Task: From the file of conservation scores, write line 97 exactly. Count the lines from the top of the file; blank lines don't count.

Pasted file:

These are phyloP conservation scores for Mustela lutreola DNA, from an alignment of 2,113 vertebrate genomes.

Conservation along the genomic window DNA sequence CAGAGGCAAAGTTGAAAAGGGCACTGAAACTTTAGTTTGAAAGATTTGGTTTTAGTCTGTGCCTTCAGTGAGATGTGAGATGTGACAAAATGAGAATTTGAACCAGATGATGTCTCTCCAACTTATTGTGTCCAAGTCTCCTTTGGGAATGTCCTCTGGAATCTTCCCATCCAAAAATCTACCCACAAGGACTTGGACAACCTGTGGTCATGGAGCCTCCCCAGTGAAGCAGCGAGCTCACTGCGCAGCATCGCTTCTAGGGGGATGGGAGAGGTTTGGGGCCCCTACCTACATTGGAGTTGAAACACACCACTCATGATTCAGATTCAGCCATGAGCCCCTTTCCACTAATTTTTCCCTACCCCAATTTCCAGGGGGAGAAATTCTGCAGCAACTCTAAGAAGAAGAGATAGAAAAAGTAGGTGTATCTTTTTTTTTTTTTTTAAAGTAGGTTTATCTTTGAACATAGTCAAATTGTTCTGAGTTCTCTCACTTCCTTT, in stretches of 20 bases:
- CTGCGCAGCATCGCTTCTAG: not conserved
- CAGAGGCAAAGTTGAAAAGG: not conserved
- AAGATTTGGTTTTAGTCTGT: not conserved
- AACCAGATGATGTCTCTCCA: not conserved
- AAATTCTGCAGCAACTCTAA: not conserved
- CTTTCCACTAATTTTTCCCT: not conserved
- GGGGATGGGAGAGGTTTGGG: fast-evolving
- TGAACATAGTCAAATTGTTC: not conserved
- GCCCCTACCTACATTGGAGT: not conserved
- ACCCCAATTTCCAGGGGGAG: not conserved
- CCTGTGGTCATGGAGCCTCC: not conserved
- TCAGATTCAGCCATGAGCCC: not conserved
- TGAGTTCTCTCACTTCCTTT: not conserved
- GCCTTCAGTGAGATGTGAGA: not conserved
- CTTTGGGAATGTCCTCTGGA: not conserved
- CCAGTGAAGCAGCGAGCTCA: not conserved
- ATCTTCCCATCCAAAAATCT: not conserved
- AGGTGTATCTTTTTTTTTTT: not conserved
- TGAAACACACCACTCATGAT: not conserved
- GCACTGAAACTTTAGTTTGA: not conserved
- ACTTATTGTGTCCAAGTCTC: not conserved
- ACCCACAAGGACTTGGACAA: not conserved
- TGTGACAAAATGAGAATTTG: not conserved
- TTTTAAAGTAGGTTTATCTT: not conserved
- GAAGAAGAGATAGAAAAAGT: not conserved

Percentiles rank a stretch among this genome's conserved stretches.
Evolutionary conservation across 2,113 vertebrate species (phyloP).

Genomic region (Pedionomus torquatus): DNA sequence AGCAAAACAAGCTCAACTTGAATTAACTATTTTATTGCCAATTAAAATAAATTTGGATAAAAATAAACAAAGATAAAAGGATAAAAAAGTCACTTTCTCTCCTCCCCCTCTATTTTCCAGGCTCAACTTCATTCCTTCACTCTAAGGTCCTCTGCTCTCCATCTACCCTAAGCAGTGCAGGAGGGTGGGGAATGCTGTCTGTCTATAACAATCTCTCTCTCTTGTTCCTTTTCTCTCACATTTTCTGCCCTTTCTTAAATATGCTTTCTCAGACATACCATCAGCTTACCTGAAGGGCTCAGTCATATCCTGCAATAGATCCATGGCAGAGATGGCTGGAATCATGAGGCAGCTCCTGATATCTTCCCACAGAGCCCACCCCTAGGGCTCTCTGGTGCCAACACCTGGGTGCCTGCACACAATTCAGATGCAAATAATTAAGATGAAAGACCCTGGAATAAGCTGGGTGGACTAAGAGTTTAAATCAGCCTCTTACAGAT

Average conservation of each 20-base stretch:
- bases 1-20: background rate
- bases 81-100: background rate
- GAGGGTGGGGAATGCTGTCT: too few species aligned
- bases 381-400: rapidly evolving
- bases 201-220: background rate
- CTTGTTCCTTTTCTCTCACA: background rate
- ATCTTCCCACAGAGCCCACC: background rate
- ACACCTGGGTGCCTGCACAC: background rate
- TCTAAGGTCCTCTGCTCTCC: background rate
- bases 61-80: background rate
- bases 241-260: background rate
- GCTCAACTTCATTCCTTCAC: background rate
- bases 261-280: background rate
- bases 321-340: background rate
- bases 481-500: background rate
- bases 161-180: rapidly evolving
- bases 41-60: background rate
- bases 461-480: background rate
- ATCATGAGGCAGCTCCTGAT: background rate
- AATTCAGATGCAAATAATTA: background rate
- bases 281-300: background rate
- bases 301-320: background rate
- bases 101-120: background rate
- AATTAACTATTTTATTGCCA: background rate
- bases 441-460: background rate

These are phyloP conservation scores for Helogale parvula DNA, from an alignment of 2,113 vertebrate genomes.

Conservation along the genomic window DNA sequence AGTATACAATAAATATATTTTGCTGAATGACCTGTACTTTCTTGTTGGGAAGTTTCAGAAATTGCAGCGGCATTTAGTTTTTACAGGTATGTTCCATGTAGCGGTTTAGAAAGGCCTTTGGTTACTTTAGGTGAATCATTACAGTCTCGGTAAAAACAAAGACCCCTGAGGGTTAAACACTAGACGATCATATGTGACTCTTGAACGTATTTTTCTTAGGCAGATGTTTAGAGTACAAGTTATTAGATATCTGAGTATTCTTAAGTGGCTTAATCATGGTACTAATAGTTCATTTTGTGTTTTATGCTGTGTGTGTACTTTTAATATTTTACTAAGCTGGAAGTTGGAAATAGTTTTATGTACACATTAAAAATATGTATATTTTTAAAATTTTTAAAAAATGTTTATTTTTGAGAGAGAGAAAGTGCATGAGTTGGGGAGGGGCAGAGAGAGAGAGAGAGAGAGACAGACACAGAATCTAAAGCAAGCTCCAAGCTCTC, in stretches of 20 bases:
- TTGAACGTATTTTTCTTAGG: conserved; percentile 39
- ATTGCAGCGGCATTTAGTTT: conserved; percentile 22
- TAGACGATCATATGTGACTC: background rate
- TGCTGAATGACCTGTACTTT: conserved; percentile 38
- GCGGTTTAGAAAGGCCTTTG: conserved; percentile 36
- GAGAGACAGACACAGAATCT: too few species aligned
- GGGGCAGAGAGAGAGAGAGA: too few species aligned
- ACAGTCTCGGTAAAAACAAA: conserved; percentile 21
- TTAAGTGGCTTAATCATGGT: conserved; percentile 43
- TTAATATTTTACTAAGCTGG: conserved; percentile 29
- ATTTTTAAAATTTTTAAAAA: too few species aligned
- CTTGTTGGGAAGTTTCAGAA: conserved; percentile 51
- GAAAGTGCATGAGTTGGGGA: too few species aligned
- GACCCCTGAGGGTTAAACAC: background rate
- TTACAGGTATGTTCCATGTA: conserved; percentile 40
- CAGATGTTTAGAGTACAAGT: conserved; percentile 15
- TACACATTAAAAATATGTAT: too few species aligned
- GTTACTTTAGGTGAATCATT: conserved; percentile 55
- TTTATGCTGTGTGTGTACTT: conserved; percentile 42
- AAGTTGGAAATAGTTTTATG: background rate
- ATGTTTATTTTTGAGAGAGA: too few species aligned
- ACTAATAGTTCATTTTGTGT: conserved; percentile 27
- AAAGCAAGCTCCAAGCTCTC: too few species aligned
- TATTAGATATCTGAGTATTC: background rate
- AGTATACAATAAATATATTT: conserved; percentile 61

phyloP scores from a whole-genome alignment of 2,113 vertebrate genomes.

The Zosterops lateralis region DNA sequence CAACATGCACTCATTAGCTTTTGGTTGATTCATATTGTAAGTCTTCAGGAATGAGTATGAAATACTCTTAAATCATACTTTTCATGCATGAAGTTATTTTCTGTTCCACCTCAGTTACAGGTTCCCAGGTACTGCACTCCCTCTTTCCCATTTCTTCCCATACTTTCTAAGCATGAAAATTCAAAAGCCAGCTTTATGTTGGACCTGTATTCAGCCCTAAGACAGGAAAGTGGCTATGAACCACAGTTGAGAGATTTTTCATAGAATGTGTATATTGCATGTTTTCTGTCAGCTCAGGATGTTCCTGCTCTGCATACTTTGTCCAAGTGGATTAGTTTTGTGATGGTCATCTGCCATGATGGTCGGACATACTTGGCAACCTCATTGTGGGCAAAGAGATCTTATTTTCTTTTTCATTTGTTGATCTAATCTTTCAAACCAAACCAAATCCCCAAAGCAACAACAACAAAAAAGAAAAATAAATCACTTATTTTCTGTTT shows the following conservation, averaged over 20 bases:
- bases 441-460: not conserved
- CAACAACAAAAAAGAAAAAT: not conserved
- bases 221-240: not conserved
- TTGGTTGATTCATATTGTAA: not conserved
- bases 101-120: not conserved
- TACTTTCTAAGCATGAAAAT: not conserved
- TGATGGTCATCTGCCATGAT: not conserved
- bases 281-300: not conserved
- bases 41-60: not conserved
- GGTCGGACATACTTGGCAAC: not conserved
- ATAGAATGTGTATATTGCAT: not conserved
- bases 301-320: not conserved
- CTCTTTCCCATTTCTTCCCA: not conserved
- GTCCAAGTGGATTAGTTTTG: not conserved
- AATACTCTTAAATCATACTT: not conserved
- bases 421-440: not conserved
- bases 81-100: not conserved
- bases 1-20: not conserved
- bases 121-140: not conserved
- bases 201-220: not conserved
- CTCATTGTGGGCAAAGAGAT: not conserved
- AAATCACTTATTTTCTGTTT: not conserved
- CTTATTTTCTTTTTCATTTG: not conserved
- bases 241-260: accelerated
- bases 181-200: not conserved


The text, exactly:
- bases 301-320: not conserved